Roll20, the biggest and most popular virtual tabletop RPG website, has announced a partnership with Dungeon Masters Guild that will allow players and DMs to buy and integrate user created Dungeons & Dragons 5E content into their online campaigns.
The deal, announced on June 27th, will add the option for creators to list their monsters, dungeons, magic items and other works within Roll20, where players will be able to purchase them and add them to new and existing campaigns with what seems to be relative ease. Prior to this, material listed on DMs Guild, which is officially supported by D&D publisher Wizards of the Coast, had to be manually added to Roll20-hosted games or otherwise referenced on a different screen or device.
Creators will soon have the option of including VTT-compatible modules or add-ons when listing their content on DMs Guild. Whenever a user purchases that work, be it a battle map, new class options or suite of foes, Roll20 says it will do all the set-up work so that it is easily accessible the next time they log in to the platform.
At Roll20 we have seen passionate support for DMsGuild content – from both our community and our Creators – and we are thrilled to create a more seamless way to play that amazing catalog of content online while expanding the possibilities for DMsGuild players and Creators,” Roll20 said in a press release.
The virtual tabletop remained ubiquitous with online tabletop RPGs since its crowdfunding creation in 2012, especially among Dungeons & Dragons and other D20 system players. It now hosts tools and options for an ever increasing number of systems, including Call of Cthulhu, Mothership, Blades in the Dark and Pathfinder. The COVID-19 pandemic, for all its death and misery and disruption, boosted Roll20’s user numbers to over 10 million - more than double its metrics before 2020.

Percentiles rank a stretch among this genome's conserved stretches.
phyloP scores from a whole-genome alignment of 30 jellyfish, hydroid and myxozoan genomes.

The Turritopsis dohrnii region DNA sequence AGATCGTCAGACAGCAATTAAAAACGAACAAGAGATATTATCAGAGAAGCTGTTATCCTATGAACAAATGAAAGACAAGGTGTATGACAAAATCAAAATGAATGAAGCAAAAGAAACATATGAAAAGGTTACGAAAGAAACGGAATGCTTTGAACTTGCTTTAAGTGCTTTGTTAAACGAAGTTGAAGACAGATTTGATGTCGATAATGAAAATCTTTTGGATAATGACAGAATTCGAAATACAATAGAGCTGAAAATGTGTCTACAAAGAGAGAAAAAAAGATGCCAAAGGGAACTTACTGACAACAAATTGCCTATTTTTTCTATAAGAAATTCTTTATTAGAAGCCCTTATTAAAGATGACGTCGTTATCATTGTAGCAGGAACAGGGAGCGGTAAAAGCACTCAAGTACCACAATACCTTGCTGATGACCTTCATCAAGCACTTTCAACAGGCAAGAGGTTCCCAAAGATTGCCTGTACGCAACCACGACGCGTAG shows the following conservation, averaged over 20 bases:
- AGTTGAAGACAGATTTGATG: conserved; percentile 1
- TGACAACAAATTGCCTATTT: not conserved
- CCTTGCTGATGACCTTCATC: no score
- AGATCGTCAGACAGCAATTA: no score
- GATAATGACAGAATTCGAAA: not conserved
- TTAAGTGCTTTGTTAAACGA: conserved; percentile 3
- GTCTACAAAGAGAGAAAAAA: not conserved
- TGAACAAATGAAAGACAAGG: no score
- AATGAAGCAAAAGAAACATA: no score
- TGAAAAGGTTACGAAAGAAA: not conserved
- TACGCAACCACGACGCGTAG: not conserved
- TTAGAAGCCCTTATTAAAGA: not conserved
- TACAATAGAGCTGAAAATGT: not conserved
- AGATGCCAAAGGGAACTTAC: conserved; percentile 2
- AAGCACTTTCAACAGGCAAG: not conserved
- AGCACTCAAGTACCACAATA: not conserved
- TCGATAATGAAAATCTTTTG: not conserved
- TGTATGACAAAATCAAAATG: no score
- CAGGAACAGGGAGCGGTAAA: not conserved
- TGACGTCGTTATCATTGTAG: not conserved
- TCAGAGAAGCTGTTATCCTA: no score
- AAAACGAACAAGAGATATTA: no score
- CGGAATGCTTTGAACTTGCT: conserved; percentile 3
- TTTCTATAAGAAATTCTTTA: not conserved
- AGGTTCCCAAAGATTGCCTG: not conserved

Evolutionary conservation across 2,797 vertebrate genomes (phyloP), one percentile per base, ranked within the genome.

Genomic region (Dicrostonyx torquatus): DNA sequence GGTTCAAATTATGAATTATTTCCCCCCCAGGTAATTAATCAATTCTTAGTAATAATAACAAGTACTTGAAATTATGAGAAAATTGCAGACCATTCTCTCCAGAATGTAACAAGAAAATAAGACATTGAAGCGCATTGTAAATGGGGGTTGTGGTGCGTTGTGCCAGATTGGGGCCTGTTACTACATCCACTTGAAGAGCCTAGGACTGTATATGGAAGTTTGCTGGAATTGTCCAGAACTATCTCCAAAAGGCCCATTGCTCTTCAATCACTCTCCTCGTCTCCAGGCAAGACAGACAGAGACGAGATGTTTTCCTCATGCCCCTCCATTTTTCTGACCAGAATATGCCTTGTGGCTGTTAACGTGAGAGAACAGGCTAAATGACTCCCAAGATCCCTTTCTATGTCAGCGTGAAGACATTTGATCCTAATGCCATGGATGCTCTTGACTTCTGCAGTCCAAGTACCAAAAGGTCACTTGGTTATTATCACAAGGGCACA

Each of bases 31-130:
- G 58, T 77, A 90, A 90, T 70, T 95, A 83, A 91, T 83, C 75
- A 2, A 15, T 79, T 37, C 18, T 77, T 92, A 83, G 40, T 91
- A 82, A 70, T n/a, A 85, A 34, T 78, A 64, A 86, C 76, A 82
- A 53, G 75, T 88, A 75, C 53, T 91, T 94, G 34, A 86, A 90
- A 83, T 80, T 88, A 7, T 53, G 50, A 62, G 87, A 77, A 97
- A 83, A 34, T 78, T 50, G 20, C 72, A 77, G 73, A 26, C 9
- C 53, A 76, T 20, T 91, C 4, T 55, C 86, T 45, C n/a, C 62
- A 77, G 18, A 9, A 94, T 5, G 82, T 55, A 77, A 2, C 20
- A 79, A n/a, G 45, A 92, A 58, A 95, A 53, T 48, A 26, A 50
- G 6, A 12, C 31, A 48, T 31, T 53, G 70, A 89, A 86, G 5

Dungeon Masters Guild has similarly been growing thanks to the ever-increasing popularity of Dungeons & Dragons. The digital storefront, powered by the same OneBook Shelf behind DriveThruRPG, is the preeminent destination for individuals to sell D&D 5E-compatible works and keep the money, as long as it plays nice with the specific licence protecting Wizards of the Coast’s most profitable entity.
This relationship continues to erode the hassles that keep virtual tabletop play from mirroring the fun and excitement of in-person gaming. It’s also an interesting relationship because Wizards of the Coast has made several recent moves to consolidate its digital holdings and bring them in-house. Parent company Hasbro purchased D&D Beyond earlier this year, saying at the time it had plans for increased digital presence. Carving out a chunk of a name that, for many, is synonymous with VTT would certainly further that agenda.